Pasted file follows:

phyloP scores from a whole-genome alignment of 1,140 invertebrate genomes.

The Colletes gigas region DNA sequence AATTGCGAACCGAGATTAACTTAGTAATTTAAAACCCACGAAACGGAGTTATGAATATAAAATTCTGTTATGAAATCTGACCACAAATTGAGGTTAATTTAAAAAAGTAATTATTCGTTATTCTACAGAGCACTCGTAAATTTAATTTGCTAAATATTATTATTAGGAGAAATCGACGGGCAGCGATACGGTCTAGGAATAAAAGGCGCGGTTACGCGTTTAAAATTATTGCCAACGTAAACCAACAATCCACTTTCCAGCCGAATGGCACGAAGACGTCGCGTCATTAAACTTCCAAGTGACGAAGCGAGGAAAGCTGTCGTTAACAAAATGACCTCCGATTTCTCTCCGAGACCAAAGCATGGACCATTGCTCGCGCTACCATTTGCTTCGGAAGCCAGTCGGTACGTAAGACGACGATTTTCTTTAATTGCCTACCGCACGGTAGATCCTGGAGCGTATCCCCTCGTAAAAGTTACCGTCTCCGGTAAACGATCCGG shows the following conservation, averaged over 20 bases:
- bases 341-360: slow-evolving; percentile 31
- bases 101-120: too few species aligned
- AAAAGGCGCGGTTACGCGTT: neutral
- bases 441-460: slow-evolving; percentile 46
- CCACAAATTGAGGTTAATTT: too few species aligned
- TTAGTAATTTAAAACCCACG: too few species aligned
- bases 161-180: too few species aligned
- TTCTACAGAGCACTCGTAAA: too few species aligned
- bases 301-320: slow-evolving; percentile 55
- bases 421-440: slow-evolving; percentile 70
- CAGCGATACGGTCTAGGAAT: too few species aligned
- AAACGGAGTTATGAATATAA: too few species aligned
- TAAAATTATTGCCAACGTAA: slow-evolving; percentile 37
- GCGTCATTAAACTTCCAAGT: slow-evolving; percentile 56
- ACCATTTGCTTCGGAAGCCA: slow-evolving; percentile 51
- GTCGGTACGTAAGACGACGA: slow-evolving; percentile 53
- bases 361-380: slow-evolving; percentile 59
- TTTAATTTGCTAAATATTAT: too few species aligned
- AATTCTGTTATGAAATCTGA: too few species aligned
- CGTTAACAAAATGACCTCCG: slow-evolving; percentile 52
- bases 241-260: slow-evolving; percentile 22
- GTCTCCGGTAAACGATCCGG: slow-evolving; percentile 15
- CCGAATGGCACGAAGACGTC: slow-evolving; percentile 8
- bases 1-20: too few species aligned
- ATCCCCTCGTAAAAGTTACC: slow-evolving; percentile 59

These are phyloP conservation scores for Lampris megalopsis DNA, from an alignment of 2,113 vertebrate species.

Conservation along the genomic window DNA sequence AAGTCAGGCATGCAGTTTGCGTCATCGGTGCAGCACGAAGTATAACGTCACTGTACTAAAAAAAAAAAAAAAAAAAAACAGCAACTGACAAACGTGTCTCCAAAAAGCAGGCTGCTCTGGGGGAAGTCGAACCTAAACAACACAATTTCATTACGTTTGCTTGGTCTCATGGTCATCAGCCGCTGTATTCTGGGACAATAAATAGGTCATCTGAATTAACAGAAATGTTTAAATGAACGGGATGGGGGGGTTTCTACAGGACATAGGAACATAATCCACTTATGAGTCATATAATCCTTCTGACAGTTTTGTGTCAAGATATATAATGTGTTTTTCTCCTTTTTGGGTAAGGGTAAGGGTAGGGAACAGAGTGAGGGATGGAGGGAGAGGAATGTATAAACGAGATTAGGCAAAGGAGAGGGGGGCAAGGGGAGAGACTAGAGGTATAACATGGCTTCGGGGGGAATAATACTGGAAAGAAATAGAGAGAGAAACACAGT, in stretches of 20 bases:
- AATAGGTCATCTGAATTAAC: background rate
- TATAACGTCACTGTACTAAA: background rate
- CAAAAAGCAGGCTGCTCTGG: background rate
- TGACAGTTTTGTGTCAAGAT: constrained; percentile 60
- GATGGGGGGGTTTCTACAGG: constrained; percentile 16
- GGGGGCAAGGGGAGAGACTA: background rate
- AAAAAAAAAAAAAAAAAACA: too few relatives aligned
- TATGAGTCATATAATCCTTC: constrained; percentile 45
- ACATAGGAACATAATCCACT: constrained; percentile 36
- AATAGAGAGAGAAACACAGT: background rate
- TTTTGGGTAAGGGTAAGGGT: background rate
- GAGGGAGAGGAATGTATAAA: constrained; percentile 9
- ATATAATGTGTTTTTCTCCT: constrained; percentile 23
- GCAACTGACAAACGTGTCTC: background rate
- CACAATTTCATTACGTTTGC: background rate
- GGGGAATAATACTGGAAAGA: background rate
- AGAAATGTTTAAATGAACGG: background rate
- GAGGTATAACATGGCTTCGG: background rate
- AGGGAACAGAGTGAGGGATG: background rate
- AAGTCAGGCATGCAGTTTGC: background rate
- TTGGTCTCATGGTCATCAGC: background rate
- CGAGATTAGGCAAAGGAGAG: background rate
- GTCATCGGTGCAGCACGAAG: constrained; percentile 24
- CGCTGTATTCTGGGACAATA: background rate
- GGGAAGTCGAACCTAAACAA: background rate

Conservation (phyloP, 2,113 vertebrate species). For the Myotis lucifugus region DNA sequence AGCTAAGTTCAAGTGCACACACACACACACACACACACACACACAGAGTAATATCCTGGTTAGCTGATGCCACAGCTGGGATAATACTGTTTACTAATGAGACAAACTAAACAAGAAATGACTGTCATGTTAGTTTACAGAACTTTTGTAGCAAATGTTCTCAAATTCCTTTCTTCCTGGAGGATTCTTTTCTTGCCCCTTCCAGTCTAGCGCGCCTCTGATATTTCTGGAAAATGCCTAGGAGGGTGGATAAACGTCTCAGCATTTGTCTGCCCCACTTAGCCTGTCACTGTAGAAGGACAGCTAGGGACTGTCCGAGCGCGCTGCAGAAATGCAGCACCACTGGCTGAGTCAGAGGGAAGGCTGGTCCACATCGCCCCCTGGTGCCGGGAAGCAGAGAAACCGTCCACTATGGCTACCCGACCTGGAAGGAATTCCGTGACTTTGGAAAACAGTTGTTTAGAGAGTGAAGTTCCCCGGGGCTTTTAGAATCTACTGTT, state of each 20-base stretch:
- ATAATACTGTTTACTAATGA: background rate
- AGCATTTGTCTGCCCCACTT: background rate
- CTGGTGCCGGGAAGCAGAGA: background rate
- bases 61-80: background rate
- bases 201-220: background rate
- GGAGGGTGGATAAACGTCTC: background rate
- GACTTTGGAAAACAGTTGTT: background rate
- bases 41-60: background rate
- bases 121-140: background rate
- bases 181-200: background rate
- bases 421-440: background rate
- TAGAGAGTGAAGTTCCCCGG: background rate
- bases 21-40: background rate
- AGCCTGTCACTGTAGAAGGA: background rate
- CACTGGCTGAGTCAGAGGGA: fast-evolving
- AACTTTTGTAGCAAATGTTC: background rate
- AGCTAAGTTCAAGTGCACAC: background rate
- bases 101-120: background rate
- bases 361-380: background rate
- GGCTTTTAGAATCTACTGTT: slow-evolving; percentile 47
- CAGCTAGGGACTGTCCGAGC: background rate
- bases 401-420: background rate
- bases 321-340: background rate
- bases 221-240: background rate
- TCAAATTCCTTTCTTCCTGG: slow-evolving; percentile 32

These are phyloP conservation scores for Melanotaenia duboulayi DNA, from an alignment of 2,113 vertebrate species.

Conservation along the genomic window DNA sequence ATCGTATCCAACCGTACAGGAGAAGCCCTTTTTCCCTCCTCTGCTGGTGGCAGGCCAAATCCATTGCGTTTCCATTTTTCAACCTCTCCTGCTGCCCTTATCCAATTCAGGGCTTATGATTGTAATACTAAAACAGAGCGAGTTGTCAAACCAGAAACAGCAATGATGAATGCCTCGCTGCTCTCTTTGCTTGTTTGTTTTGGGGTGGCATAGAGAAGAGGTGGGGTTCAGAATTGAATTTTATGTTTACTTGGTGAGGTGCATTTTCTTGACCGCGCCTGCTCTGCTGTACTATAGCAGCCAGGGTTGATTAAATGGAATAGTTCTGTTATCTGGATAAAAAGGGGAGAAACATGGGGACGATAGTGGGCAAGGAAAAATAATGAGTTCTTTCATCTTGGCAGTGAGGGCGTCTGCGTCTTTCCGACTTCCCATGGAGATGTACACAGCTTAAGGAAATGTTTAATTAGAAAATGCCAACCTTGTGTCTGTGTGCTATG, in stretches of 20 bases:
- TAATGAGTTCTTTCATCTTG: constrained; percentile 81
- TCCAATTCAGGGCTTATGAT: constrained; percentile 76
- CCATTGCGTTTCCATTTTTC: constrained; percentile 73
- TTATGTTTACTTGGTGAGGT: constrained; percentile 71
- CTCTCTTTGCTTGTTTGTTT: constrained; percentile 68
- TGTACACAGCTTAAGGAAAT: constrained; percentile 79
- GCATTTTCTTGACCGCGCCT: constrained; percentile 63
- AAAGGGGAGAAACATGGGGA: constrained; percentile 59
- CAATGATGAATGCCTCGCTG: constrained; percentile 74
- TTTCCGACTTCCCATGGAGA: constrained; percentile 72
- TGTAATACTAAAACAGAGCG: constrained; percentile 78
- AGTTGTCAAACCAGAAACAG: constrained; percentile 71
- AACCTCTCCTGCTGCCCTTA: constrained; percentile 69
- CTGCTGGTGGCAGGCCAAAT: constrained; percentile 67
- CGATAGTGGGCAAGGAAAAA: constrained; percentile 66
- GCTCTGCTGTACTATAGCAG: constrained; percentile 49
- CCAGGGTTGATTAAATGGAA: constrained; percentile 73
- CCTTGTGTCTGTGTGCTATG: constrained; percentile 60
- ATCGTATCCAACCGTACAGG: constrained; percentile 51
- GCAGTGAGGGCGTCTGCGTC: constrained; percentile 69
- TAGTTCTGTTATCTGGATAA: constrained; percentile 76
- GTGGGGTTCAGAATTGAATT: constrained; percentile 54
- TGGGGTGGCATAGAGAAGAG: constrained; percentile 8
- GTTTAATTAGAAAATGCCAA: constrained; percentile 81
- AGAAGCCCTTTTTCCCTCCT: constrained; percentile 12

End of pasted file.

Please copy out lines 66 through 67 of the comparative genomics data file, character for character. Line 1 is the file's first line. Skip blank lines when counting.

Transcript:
- bases 421-440: background rate
- TAGAGAGTGAAGTTCCCCGG: background rate